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Reason to Love Toronto: Because Rob Ford’s graffiti crackdown is inspiring works of art

Because Ford’s graffiti crackdown is inspiring works of art

Bloor and Manning. (Image: Jesse Boles)

It’s said that crisis breeds creativity. Back in the spring, our mayor declared war on graffiti, and faster than you could say “watch where you stick that power hose,” his army of bylaw enforcers began doling out citations to property owners. The problem was that many of the so-called infractions were pieces of commissioned artwork, paid for by those property owners and created by accomplished artists (resist the urge to stereotype: some of them live in Rosedale and Forest Hill). Predictably, the crackdown provoked an increase in vandalism—tags and angry “bombs,” which is slang for the unsightly scrawl that requires little skill to execute and is a costly pain to remove. But it also provoked another response: some can-wielders decided to stick it to the mayor by upping their game.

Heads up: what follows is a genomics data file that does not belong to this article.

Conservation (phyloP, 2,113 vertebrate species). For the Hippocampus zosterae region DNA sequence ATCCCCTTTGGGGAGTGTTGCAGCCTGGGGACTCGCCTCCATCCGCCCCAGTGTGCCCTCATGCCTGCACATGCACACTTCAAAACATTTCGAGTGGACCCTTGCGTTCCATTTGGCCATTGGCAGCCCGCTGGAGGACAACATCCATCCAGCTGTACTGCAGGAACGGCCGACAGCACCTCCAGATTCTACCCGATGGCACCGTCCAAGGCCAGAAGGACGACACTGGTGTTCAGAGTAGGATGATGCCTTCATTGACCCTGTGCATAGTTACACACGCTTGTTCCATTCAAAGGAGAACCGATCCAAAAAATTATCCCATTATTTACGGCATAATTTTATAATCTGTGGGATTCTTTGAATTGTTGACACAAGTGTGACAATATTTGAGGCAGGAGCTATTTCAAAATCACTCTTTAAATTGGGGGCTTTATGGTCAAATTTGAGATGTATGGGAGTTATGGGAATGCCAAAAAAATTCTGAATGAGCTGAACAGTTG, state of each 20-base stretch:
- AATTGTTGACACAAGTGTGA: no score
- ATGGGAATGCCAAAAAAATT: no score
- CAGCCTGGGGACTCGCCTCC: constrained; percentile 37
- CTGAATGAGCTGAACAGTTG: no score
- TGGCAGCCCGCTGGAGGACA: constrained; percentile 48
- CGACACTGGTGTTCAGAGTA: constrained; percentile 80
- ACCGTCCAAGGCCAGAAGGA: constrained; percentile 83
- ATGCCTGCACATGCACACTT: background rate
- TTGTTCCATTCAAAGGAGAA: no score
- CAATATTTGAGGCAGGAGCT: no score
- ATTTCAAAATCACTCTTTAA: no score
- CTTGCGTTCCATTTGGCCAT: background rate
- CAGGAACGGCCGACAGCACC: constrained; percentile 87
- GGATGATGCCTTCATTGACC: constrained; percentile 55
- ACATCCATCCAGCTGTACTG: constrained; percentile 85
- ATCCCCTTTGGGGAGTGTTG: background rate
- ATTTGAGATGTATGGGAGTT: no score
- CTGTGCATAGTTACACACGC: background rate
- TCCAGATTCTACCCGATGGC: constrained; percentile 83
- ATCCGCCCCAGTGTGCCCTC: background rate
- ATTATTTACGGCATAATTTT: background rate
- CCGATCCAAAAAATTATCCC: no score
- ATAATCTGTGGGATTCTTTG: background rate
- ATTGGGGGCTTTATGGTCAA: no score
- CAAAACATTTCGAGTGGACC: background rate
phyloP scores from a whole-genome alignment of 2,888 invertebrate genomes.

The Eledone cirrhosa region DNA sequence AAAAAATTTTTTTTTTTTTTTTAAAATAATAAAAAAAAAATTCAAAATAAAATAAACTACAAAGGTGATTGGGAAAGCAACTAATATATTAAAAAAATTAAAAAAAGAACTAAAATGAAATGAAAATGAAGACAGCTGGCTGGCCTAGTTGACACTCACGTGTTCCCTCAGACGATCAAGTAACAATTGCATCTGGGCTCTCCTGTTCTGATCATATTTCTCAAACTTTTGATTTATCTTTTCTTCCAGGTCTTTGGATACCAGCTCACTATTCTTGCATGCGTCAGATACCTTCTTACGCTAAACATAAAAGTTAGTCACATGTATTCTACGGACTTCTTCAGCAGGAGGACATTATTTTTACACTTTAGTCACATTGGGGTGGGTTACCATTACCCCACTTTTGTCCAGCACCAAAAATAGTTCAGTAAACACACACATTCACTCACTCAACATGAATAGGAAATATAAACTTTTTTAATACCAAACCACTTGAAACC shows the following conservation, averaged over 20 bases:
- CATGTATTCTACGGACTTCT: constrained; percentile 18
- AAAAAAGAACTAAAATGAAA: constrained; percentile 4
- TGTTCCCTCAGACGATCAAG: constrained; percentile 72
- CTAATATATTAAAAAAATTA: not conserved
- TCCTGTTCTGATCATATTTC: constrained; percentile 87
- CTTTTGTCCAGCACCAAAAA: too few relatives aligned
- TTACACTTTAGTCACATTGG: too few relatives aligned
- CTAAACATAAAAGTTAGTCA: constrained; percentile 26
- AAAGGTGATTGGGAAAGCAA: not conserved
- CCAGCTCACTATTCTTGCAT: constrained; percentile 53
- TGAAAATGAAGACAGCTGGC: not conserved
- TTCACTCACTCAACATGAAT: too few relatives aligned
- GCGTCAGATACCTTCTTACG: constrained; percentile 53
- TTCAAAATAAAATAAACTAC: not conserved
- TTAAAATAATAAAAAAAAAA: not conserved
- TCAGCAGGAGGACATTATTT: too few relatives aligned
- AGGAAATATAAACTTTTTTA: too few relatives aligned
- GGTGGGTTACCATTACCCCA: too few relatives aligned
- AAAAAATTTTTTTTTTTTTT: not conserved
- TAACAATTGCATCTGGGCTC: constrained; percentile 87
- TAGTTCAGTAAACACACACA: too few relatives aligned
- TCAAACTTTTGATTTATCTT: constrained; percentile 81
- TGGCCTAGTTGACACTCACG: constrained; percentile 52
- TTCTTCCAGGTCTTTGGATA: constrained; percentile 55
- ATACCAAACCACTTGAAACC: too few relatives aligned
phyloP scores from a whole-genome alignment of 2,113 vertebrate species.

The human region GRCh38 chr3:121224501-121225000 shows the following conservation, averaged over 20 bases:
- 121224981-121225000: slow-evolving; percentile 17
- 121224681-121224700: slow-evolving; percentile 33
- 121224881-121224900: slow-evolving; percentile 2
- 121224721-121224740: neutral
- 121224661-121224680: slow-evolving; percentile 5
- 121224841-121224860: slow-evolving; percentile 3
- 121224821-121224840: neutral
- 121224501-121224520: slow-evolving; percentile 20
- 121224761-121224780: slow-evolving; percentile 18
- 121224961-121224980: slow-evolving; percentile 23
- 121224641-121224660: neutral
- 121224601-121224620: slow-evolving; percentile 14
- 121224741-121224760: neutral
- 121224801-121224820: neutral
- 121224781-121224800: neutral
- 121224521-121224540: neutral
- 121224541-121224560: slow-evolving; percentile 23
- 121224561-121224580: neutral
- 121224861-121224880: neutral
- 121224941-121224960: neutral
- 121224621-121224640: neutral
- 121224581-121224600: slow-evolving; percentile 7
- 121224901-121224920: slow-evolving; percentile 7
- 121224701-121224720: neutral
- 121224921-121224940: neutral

Javid, a 30-something visual artist, is a project coordinator at Under the Radar, an arm of the not-for-profit organization Life Opportunities Food and Technology (LOFT), which employs at-risk youth. Javid and crew are responsible for some of the city’s most inspired aerosol artistry, including a 26-foot-high mural in a back alley at Bloor and Manning (pictured above). They believe that the more impressive the piece, the less likely it will be branded vandalism. Is it still graffiti? Javid says yes, but he’s aware of the semantics battle that leads all the way to Rob Ford’s executive boardroom. Whatever you call it, graffiti of this calibre can beautify our city. And if it makes us a little more rad in the process, so be it.